Your reviewer is Emil L. Posey, former Vice President of the TVCWRT, now continuing to support by being part of the Stage Crew. His work history spans almost 45 years of military and civilian service to our country.  He retired from NASA/George C. Marshall Space Flight Center on December 27, 2014.  He has a bachelor’s degree in Political Science from Hood College, Frederick, Maryland; is a former president of the Huntsville chapter of the National Contract Management Association, and is a life member of the Special Forces Association.  He is also a member of Elks Lodge 1648 (Huntsville, AL) and the Tennessee Valley Genealogical Society.  He is a dedicated bibliophile, and is a (very) armchair political analyst and military enthusiast.

Roundtables Teach American Heritage

Begun in Chicago in 1941, “Civil War Round Tables” are historical study organizations that are independent of each other. The name “Round Table” connotes a setting where discussions and presentations occur, not a physical, round table. Organized as IRS 501(c)(3) entities, Round Tables are sited all-around the country by those interested in the study of the American War Between the States. The local “Round Table” is the Tennessee Valley Civil War Round Table founded in 1993 and celebrated its 25th anniversary this summer. The purpose of the organization is to provide a forum for nonpartisan study, education and discussions concerning the American War Between the States and to support the preservation of Civil War battlefields with related activities.

Round Table members are a varied lot with professional historians, amateur historians and people who just enjoy history. Members’ backgrounds are varied as well with a mix of blue and white collar workers of all ages. As an example, President Harry Truman was one of the founders of the Kansas City Civil War Round Table because of his personal interest in his family’s participation in the war. In order to encourage membership by younger people in the Tennessee River Valley, special dispensation is granted for dues by high schoolers (free membership).

Monthly programs include presentations by a number of different speakers on a wide variety of topics dealing with the period of 1861-65. It is not all about battles, operations and tactics but presentations cover other issues such as technology, personal biographies of participants and sociological issues. Noted authors and historians frequently travel from around the country to present to the Round Tables.

Every year, the TVCWRT conducts a field trip to historical sites related to the war.  This October, a two-day visit to northern Mississippi will follow the campaigns and battles of Gen. Nathan B. Forrest in the defense of the state in 1864. The visit is based on the recently published book, “The Battles and Campaigns of Confederate General Nathan Bedford Forrest 1861-1865” by TVCWRT member (and former president), retired Brig. Gen. John Scales, Ph.D. The trip will allow participants to actually visit a number of battles and engagements sites of the studied period and is open to the public with priority to Round Table members.

Surprisingly, despite decades of existence, there are those who have never heard of Round Tables. For professional military personnel, Round Tables provide a great way to learn military history so applicable to the military profession. In fact, foreign military officers have frequented Round Tables including a visit by an attaché stationed in Washington, D.C., to the TVCWRT. Many foreign military officers see value in studying our “Civil War” and the international officers at the Command and General Staff College, Fort Leavenworth, Kansas, all take an elective on the war culminating in a trip to Gettysburg annually.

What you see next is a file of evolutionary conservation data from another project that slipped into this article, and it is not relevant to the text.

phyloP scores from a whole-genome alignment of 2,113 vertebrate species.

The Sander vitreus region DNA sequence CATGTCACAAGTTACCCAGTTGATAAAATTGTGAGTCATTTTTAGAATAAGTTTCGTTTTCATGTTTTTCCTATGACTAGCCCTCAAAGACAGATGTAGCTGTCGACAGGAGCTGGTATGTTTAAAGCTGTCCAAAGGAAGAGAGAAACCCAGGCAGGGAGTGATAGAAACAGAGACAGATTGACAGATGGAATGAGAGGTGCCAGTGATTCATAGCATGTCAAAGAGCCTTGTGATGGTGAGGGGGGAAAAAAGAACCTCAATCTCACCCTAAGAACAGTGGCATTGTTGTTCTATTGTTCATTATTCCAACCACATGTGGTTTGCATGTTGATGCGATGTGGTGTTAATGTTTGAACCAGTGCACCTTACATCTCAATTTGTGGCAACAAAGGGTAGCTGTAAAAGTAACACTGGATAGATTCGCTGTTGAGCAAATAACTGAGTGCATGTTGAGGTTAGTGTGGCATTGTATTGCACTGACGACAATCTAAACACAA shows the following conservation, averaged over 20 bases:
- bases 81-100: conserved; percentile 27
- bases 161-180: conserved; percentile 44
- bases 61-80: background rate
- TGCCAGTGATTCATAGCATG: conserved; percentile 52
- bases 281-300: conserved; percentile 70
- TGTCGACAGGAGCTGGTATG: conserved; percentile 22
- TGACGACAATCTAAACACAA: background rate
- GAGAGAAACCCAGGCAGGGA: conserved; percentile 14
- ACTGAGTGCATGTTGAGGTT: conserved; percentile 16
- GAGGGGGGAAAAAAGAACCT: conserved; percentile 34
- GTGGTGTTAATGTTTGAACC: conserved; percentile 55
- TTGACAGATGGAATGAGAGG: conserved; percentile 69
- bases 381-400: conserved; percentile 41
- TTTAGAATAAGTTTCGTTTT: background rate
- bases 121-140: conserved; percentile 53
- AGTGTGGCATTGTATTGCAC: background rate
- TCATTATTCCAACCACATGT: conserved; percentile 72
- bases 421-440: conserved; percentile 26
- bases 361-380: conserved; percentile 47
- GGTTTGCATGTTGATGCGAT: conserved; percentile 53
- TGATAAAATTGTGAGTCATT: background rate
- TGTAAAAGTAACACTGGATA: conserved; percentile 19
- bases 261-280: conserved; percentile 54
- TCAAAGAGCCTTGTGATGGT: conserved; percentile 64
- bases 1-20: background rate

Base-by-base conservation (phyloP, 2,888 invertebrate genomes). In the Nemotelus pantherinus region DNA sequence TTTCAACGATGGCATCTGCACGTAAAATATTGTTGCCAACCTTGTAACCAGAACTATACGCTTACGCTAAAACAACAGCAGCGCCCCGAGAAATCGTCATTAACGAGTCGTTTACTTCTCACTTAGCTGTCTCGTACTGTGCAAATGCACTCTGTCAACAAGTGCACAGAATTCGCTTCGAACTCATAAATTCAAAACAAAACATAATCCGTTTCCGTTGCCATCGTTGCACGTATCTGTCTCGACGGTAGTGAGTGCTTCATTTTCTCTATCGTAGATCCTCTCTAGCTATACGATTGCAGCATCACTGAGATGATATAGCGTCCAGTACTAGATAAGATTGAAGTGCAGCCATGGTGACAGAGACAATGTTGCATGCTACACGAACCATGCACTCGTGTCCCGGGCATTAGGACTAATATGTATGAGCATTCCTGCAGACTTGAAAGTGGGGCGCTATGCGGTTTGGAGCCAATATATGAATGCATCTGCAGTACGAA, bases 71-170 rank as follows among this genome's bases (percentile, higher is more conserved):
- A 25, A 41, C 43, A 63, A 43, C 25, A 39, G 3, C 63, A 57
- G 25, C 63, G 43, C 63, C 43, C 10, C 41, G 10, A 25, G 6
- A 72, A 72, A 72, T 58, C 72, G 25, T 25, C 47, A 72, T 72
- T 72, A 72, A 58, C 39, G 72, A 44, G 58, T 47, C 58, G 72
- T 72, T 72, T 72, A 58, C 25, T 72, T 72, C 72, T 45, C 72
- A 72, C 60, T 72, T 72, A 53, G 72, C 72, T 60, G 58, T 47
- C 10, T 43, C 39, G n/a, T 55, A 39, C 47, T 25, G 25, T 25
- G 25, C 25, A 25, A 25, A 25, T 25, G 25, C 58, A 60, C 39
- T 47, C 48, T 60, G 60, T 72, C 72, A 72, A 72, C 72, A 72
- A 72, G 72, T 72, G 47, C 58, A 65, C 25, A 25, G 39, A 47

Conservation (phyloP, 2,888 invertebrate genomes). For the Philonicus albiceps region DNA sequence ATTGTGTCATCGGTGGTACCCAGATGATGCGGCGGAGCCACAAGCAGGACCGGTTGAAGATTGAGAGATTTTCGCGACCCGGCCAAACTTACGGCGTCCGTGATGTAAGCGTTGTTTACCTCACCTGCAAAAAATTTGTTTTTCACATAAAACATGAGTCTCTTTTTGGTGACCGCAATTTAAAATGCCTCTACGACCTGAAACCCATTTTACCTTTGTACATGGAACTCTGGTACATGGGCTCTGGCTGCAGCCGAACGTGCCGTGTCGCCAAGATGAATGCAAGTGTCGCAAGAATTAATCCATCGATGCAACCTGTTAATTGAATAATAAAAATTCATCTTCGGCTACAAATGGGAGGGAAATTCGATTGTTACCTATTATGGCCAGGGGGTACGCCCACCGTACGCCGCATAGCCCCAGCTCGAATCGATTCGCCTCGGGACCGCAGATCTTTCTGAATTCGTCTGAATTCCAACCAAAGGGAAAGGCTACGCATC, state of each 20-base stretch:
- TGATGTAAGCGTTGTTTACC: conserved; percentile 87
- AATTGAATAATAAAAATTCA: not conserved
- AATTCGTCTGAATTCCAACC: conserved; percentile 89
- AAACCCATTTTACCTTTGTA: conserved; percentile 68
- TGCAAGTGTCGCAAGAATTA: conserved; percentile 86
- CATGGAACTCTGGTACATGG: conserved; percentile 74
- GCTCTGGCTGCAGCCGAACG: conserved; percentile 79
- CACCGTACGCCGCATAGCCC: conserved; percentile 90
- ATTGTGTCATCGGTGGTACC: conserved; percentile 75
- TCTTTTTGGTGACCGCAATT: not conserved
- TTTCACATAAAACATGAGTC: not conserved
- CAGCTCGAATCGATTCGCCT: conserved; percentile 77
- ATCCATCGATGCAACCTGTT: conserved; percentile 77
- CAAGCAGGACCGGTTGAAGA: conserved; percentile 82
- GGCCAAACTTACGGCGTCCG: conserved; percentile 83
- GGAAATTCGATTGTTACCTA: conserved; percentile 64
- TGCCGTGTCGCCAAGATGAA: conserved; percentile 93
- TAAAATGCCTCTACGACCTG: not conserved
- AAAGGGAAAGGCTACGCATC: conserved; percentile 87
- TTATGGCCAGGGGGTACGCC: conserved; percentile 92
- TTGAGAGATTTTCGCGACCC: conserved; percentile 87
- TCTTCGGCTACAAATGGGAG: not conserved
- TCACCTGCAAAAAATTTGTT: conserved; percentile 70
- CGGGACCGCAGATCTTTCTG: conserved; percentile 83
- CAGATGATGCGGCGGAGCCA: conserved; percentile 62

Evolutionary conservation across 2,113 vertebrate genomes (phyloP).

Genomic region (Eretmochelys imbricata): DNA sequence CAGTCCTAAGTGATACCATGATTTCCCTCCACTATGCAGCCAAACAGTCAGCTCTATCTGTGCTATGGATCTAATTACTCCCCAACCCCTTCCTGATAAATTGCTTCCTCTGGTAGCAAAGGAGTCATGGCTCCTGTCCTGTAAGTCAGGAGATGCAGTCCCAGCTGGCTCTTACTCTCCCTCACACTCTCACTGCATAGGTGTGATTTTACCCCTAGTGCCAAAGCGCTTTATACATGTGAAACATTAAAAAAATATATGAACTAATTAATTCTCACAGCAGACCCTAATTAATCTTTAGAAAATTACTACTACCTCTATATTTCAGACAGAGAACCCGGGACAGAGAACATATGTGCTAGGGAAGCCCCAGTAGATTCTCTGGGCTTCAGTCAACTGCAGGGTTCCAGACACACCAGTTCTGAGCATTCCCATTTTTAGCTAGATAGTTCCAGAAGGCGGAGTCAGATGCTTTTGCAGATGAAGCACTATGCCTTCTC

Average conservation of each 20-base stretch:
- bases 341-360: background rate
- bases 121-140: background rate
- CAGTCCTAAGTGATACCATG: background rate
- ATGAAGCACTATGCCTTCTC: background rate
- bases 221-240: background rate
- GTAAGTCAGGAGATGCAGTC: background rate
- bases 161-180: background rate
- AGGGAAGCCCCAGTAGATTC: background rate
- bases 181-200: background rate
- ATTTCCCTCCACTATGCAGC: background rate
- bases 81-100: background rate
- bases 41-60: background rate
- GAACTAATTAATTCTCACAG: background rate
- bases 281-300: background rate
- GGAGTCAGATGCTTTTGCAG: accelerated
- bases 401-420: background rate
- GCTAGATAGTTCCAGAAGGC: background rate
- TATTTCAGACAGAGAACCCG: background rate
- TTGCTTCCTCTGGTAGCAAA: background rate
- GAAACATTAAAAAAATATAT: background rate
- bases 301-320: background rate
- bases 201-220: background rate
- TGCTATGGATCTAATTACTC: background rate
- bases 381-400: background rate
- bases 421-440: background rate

The war spanned four years, covered thousands of miles of territory, and involved millions of Americans. It remains a significant defining event in our national history.  Hundreds of new books are published each year about the war and the Civil War Round Tables provide a valuable venue through which intellectual knowledge about our American history can be shared. Visitors and guests are always welcome to attend the meetings and hopefully, become members. The TVCWRT meets the second Thursday of every month at the Elks Lodge at 725 Franklin St. in Huntsville.

                                                 

Retired Lt. Col. Ed Kennedy

New Market resident

Alabama and the Civil War: A History Guide

The book should have another subtitle; South of the Tennessee River. But, even as his work minimizes the war in communities north of the Tennessee River it fulfills the subtitle; A History & Guide. The most impressive chapters address manufacturing, prisons, forts, and key players.

Mr. Jones does not divulge the criteria that he used to choose the key players he addresses and it will challenge your imagination why he chose Emma Sansom and completely ignores the first Secretary of War, Leroy Pope Walker. He does address politicians, fire eaters, and Generals, but ignores the home front, bushwhackers and partisans. The value of the narrative is not in the detail but in the timelines that give a perspective on the life and times affecting the key players, logistics facilities, and events.

Mr. Jones narrative will garner interest from some of our most avid Civil War enthusiasts and disappoint others who cherish infinite details. But the descriptions of the war industry in Alabama south of the Tennessee River and the overview of battles perpetrated by Union Army General’s James Wilson and Able Streight, and Union naval officers Rear Admiral David Farragut and the seldom addressed incursion up the Tennessee River to the Shoals in North Alabama by U.S. Navy Lieutenant S.L. Phelps will delight others. Union General’s Ormsby Mitchel’s capture of Huntsville and Edward Canby’s capture of Mobile are also mentioned.

I define Mr. Jones work as an introduction to the Civil War in Alabama and in only 180 pages of narrative there are nuggets of information that will tweak your interest. It is an excellent, although compressed, source to begin further study.

 

Reviewed by Arley McCormick